Celebrity guests including Angelina Jolie will wear togas to a carefully choreographed fight with a real lion, staged inside a hastily constructed plywood imitation of the Colosseum. Sir Richard’s tax-dodging, Monaco-based ex-wife Samantha (Isla Fisher), disgruntled son Finn (Asa Butterfield) and viperous mother Margaret (Shirley Henderson) are among friends and family who are flown in for the glittering occasion. Mild-mannered writer Nick (Mitchell) documents the festivities for an official biography and he observes the tears and tantrums as A-list attendees pull out at the last minute, simmering Oedipal rage boils over and Syrian refugees on a nearby beach spoil the view.
Greed is a scabrous portrait of corporate excess, which scratches the pampered and preened surfaces of intended targets. The script ricochets between fragmented timelines to chronicle decades of mistreatment as the cast delivers wickedly barbed one-liners with aplomb including Asim Chaudhry as a beleaguered animal trainer. A blood-stained resolution stumbles into the realms of the absurd just when Winterbottom is preparing to deliver his sermon on collective responsibility and the hypocrisy of celebrity activism.
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Review: Beauty comes from within and is enhanced by a spritz of sisterly solidarity in director Miguel Arteta’s raucous workplace comedy. Like A Boss is an ugly and contrived celebration of female empowerment, which squanders the sparkling comic talents of Tiffany Haddish, Rose Byrne and Salma Hayek. Feeble punchlines land with uncomfortable thuds as the cast sheds blood, sweat and beautifully lit tears to wring one genuine giggle from the wreckage of Sam Pitman and Adam Cole-Kelly’s misconceived script. Presumably, Arteta’s cosmetics caper was considerably funnier on the page to attract inveterate scene-stealers Billy Porter, Jennifer Coolidge and Karan Soni to meaty supporting roles, plus a starry surprise cameo in the final reel.
Alas, our frown lines take lasting effect in opening scenes and no amount of Botox injections can shift them as the picture staggers between ham-fisted set pieces including literal toilet humour sparked by dangerously hot ghost peppers and a musical sing-along choreographed to Tina Turner’s Proud Mary that is more likely to inspire shame. For a film which venerates the rejuvenating power of friendship, Like A Boss shows no discernible signs of intelligent life.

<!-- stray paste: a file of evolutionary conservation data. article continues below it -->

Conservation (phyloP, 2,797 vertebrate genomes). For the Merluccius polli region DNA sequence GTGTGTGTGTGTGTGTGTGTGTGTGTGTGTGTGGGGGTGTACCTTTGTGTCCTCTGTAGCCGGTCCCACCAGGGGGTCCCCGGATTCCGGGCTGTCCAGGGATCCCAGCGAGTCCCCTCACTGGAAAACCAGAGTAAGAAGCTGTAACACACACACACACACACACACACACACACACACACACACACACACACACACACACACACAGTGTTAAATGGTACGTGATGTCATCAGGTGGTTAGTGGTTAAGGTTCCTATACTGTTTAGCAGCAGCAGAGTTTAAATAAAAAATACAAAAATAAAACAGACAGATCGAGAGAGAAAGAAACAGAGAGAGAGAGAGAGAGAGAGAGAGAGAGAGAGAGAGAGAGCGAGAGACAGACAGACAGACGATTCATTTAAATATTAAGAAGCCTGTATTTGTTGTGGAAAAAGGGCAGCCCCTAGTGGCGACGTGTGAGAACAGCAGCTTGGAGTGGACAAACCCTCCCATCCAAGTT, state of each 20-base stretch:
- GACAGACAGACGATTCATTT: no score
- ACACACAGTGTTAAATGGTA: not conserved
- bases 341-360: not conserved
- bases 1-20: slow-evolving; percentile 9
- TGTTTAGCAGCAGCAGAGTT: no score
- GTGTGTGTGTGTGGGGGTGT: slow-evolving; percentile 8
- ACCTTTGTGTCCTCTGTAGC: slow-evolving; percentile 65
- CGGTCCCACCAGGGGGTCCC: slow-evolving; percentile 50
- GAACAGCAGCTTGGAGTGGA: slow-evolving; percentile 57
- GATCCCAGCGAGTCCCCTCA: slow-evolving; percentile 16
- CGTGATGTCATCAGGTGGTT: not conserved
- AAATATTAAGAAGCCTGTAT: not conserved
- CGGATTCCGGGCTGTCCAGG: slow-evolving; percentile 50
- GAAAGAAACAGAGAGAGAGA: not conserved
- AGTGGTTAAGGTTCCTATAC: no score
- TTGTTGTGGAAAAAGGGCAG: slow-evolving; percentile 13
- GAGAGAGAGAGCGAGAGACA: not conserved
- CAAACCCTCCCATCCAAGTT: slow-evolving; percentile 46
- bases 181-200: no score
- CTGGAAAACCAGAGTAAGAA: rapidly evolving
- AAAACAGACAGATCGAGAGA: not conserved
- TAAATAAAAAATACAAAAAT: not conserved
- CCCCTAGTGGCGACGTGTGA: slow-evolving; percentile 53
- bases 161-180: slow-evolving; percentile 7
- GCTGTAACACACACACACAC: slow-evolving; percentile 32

Mia Carter (Haddish) and Mel Paige (Byrne) have been best friends since junior high school, where they nurtured a mutual passion for make-up. The gal pals run a homemade cosmetics store, Mia&Mel, aided by faithful employees Barrett (Porter) and Sydney (Coolidge). Mia is the dynamic, creative force behind the product range and isn’t afraid to speak her mind: “We shouldn’t feel bad about putting our careers first. We’re just acting like men!” Conversely, Mel is the meek voice of reason who manages the books. She discloses the business is 493,000 US dollars in debt and persuades Mia to consider an investment proposal from Claire Luna (Hayek), figurehead of the Oviedo brand.
Claire demands a 51 per cent stake in Mia&Mel in exchange for a cash injection. The cosmetics mogul expects Mia and Mel to abandon their touchy-feely approach to female beauty and “inspire the ugly people to buy themselves into gorgeousness”. After much debate, Mia and Mel agree to give Claire a 49 per cent share in the business, which guarantees they retain control as long as their professional partnership remains intact. Once the contract ink is dry, Claire plots with assistant Josh (Karan Soni) to divide and conquer by turning Mel and Mia against one another.
Like A Boss is a bottle of fizz that has been left out overnight: the packaging and ingredients make your mouth water but from the first sip, the taste is flat and unappealing. Haddish and Byrne’s double-act has a faint whiff of desperation while Hayek’s conniving business titan lacks the killer one-liners of a bona fide pantomime villain. Any boos or hisses from the audience will be for entirely the wrong reasons.